Reading Between the Lines of American Entertainment

Multimedia corporations have bombarded our youth with billboards, glorified killers and epic cinema thrillers of violence. These corporations have formed a cast of expected stereotypical teen horror flick roles among the average Joe. So why are these expected villainous roles of the master minded murderers, the victims, and the damsels in distress so enticing to younger generations?
Could it be the adoration of the murderous screen play? Or is it the infatuation of man imitating a forbidden art of blood and gore? Whatever the reason may be, the main stream media has proven to be the sole source of two of the most shocking juvenile violence cases mentioned In Michael J. A. Howe’s essay “Television and Children”. He states “Research shows that television is a major source of violence for children. The effects have been seen in a number of cases. One example, from Alabama, was when a nine-year-old boy received a bad report card from his teacher. He suggested to one of his friends that he send the teacher poisoned candy as revenge. He had seen the same scenario on television the night before. In California, a 7 year old boy sprinkled ground-up glass into the lamb stew the family was to eat for dinner. When asked why he did it he replied that he wanted to see if the results would be the same in real life as they were on television”(72).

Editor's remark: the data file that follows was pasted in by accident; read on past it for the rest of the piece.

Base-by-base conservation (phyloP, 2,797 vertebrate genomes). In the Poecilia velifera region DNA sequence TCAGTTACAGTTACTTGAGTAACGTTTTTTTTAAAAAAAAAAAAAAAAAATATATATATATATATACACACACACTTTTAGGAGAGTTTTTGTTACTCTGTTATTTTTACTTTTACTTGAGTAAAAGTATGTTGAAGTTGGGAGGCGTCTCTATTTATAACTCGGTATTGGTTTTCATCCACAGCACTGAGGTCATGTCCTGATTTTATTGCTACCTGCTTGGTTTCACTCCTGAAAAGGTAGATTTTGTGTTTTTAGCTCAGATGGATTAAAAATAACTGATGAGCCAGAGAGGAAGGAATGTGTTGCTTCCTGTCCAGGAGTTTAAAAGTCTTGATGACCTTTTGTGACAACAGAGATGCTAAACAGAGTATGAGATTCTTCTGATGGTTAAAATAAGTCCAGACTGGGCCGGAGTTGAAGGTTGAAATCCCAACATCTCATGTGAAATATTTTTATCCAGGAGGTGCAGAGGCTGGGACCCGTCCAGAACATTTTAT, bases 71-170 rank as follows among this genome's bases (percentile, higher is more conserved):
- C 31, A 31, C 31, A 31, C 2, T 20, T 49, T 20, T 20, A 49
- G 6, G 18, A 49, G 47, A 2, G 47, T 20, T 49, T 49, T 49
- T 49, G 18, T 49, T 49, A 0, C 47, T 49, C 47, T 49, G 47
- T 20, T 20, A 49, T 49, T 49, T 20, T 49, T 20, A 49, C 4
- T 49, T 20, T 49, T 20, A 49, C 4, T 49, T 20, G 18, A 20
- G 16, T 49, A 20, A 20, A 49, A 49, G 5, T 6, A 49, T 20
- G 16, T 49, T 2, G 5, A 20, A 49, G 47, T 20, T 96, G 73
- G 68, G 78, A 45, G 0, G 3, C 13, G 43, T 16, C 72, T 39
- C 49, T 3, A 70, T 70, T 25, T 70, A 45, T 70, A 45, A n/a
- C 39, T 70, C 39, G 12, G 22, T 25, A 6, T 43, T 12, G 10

Although these instances may seem outrageous to just blame on the television networks time slot selections; Douglass Carter’s essay “T.V. Violence and the Child” states, “Some psychologists and psychiatrists feel that continued exposure to such violence might unnaturally speed up the impact of the adult world on the child. This can force the child into a kind of premature maturity. As the child matures into an adult, he/she can become bewildered, have a greater distrust towards others, a superficial approach to adult problems, and even an unwillingness to become an adult” (14)....